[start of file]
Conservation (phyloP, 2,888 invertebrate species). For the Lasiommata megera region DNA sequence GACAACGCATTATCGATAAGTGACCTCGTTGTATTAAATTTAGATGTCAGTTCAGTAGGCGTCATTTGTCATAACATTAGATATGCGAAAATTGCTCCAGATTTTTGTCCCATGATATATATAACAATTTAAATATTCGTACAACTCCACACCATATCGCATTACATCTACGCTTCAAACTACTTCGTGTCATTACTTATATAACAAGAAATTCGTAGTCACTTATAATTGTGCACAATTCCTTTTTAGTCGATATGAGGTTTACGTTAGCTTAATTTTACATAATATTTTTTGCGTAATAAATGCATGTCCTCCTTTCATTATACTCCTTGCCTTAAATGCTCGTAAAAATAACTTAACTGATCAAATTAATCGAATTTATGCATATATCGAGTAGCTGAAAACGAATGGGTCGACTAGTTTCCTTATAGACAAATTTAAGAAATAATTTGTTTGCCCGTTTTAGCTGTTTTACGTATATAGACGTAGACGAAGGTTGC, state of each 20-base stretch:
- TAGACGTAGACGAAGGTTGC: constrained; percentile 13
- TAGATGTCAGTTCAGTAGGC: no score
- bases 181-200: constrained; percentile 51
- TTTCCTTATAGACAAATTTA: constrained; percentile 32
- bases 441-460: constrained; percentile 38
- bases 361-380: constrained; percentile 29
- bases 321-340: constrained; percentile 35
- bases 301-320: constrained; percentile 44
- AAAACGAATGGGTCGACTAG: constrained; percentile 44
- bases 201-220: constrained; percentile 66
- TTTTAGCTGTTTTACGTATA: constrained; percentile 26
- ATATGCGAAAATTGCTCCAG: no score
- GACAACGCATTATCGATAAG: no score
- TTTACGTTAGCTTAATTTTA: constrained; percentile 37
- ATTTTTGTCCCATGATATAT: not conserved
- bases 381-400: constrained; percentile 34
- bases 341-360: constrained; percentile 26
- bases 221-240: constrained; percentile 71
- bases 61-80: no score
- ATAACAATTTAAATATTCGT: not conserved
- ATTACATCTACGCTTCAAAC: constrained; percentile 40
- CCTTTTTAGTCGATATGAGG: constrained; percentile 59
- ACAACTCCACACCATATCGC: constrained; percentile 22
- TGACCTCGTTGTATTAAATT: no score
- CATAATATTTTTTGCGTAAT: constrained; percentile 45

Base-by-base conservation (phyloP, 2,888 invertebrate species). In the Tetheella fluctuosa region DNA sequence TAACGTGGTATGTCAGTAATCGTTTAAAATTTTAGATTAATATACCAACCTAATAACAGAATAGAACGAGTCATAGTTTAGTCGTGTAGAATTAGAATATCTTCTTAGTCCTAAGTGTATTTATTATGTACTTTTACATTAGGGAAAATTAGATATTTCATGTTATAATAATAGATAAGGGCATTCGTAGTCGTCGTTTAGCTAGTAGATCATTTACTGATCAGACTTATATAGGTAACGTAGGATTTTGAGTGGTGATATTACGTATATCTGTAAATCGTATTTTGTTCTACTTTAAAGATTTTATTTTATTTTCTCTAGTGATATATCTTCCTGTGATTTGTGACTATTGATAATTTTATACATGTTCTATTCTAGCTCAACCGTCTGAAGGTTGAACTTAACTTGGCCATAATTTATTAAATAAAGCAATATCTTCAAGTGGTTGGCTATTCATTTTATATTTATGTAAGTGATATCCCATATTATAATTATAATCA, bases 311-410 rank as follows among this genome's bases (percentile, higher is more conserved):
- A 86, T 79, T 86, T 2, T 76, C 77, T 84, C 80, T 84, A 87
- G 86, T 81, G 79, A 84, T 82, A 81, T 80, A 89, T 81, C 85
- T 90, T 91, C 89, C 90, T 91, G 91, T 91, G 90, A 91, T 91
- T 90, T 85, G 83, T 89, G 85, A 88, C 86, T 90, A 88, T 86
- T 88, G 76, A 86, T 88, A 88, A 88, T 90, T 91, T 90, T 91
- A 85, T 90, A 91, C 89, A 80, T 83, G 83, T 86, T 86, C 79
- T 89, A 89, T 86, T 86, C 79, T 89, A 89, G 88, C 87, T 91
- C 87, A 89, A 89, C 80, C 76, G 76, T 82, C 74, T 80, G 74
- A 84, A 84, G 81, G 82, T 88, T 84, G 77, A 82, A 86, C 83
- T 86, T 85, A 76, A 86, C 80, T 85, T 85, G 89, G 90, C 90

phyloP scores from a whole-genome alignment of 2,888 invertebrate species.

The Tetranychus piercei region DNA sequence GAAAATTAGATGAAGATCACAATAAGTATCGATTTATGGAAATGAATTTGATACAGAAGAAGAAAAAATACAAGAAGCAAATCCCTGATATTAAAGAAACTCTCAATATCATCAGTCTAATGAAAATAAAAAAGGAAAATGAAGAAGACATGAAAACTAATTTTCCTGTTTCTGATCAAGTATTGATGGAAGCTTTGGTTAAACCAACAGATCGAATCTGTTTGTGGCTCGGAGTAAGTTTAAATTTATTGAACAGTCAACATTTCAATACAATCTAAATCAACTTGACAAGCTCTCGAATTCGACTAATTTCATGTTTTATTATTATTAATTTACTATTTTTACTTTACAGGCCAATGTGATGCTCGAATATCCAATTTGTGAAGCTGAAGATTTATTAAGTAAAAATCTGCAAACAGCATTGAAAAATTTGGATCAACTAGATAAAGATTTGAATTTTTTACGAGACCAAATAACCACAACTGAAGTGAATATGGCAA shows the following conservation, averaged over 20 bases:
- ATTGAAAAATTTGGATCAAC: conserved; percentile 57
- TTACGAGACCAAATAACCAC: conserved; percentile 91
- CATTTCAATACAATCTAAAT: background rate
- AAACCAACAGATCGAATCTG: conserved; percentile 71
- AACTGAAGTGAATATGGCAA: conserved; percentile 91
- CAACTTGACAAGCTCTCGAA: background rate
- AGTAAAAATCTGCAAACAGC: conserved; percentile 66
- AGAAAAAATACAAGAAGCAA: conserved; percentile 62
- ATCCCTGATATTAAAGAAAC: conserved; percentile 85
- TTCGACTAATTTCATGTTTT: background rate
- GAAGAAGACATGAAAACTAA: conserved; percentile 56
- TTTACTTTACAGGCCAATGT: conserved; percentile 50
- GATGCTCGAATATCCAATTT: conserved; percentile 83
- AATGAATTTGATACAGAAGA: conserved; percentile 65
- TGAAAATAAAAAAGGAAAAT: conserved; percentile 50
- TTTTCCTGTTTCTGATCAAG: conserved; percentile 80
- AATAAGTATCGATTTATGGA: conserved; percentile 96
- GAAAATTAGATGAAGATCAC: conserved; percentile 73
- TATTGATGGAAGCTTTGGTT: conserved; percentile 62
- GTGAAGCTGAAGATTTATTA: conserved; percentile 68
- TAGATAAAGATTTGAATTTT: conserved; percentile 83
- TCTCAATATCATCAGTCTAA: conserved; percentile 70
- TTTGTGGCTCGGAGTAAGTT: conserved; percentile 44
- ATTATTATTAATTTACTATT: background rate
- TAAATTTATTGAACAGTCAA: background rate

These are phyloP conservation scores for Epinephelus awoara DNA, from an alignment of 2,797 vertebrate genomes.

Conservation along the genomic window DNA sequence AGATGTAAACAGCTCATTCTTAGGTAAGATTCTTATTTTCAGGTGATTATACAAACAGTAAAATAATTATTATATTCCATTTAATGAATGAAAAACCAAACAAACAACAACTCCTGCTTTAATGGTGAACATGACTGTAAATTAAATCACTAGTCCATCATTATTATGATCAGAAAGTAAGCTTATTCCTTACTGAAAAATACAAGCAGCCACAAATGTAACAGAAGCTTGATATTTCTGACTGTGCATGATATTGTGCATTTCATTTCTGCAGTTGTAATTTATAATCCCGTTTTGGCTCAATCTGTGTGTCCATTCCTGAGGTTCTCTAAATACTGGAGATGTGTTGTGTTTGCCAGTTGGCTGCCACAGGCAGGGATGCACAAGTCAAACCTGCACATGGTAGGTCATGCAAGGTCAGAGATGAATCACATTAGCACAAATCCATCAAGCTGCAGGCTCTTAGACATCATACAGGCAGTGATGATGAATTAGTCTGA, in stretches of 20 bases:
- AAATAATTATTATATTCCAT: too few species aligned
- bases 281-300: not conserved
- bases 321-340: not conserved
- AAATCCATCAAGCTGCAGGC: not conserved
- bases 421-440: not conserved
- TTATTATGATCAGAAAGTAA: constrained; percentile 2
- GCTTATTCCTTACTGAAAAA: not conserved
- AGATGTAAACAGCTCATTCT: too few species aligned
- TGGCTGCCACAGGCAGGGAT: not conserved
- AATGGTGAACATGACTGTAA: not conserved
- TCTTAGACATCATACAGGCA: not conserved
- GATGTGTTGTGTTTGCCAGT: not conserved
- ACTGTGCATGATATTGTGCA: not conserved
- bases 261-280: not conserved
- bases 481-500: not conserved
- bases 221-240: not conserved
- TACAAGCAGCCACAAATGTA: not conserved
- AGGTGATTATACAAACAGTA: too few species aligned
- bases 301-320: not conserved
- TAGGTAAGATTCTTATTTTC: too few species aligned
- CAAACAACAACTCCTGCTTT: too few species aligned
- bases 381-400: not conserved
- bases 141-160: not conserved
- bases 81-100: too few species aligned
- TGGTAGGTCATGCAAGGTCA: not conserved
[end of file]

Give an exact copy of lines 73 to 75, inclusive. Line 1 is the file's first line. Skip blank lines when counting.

- GCTTATTCCTTACTGAAAAA: not conserved
- AGATGTAAACAGCTCATTCT: too few species aligned
- TGGCTGCCACAGGCAGGGAT: not conserved